Nathan Scolaro on Parker Palmer
When Parker Palmer’s first grandchild was born, he saw something in her that he says he missed in his own children some 25 years earlier.
Looking up at him with those bright, curious eyes, she was completely herself, an embodiment of wholeness, already embedded with her birthright knowledge of who she was, why she was here and how she would relate to others. “We may abandon that knowledge as the years go by,” Parker says. “But it never abandons us.”
So much of Parker’s teaching, writing and speaking over the decades has sought to understand and help people re-connect with this elusive, yet deeply powerful life-force that is the “self.” Each of us, he believes, has an inner teacher that guides us towards our purpose—that shows us the best use of our gifts. But the modern world has been good at silencing that teacher, asking us to instead focus on things such as climbing the corporate ladder, knowing every answer in a science exam and having perfectly-toned bodies. We end up living what he calls “divided lives,” far removed from the truth we hold within.
Parker’s learnings stem from his experiences. In his late twenties, on track to becoming a professor in sociology, he found himself deeply challenged by his ambitions and decided to move with his young family to a Quaker community that practised radical economic equality. They stayed there for more than a decade, but Parker’s internal battle with all the “oughts and should dos” of the world that shaped him saw him plummet into severe depression. Writing helped Parker make meaning of these difficult times and proved healing not only for him but for tens of thousands of readers around the world as well.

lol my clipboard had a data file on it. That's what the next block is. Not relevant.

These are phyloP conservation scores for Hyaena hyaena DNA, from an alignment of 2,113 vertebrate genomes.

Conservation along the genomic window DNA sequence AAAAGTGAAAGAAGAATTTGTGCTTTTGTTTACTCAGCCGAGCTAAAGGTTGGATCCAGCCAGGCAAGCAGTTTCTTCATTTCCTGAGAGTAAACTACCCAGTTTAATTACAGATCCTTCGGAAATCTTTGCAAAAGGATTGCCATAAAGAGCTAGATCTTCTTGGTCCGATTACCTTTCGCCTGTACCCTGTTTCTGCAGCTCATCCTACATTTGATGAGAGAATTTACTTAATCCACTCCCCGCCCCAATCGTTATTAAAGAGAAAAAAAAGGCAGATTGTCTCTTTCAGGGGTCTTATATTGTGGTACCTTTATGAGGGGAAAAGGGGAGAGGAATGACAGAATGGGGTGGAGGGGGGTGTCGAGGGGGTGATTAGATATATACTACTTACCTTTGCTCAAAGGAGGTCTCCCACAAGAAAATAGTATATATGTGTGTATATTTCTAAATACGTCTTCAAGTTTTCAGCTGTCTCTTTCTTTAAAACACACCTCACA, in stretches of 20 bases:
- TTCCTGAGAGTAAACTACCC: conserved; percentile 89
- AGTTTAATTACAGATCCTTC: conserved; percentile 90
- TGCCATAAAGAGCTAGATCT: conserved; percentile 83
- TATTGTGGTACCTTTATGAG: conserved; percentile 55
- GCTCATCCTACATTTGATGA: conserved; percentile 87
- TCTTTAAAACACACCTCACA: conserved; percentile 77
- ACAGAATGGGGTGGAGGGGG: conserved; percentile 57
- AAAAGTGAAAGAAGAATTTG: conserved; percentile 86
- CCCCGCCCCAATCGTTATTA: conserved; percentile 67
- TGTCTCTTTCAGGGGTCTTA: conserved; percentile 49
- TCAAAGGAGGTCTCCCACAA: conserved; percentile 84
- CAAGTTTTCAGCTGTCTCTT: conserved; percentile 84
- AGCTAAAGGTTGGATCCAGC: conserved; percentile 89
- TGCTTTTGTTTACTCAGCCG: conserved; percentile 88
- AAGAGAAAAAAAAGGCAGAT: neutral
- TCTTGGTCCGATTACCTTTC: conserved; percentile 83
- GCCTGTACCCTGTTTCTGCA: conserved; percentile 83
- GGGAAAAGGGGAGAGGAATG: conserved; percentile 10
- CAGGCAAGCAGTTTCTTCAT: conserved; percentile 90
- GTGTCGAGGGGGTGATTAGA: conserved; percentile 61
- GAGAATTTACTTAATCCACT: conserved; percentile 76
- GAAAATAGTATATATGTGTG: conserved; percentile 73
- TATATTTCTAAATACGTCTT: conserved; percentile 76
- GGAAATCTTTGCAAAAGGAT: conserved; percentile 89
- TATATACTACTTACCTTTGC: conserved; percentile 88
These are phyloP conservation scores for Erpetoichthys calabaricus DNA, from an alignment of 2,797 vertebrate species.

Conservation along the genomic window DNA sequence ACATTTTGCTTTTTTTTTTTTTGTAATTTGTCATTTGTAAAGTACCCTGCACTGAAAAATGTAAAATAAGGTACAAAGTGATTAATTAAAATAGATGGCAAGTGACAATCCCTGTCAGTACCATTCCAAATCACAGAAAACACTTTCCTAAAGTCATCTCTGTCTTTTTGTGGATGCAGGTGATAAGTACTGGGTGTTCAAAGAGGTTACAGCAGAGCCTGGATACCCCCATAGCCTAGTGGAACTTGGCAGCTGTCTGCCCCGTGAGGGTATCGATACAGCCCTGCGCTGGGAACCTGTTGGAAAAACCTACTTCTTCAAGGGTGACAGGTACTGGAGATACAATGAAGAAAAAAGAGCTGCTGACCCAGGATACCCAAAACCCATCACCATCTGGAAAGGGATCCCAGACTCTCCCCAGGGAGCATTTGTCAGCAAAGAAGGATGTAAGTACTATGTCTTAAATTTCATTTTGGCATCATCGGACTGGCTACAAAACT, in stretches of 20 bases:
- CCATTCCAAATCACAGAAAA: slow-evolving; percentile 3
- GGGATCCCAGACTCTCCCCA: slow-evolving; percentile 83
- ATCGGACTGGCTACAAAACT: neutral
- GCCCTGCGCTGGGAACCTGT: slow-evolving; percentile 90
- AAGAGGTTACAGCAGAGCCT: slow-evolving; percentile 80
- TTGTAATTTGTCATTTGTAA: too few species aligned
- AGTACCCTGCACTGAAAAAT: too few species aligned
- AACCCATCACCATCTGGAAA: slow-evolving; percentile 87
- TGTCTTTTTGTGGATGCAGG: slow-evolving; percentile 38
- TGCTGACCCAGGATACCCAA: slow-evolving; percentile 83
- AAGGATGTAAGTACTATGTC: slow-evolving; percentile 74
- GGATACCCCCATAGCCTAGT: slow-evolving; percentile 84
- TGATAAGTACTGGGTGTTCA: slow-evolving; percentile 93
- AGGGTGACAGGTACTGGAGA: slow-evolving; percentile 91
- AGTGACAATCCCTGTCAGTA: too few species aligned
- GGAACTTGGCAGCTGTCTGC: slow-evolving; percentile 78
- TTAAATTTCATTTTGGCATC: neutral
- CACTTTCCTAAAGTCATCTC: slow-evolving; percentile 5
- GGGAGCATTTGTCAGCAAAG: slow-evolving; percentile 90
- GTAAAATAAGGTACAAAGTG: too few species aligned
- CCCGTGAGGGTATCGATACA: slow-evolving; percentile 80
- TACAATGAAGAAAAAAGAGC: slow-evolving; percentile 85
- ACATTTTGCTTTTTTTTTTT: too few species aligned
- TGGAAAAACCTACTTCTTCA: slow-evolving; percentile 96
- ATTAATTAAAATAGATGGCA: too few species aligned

During his time in the Quaker community, Parker also came to see that while the inner world must be examined, keeping those reflections inside us can lead to narcissism, and so we need action and community as well as introspection and solitude in order for the “self” to thrive. It was this understanding that led him to establish the Center for Courage & Renewal, a non-profit organisation that runs workshops and retreats to help people find the clarity in community to lead more authentic and resilient lives.
At 76, Parker speaks with the gentle knowingness of a true elder. His joy for the world reverberates as deeply as his awareness of its capacity to cause pain. As we talk I am keenly aware of his message that when we acknowledge all the pieces that make us, even the broken ones, we will start to see our purpose in this world more clearly.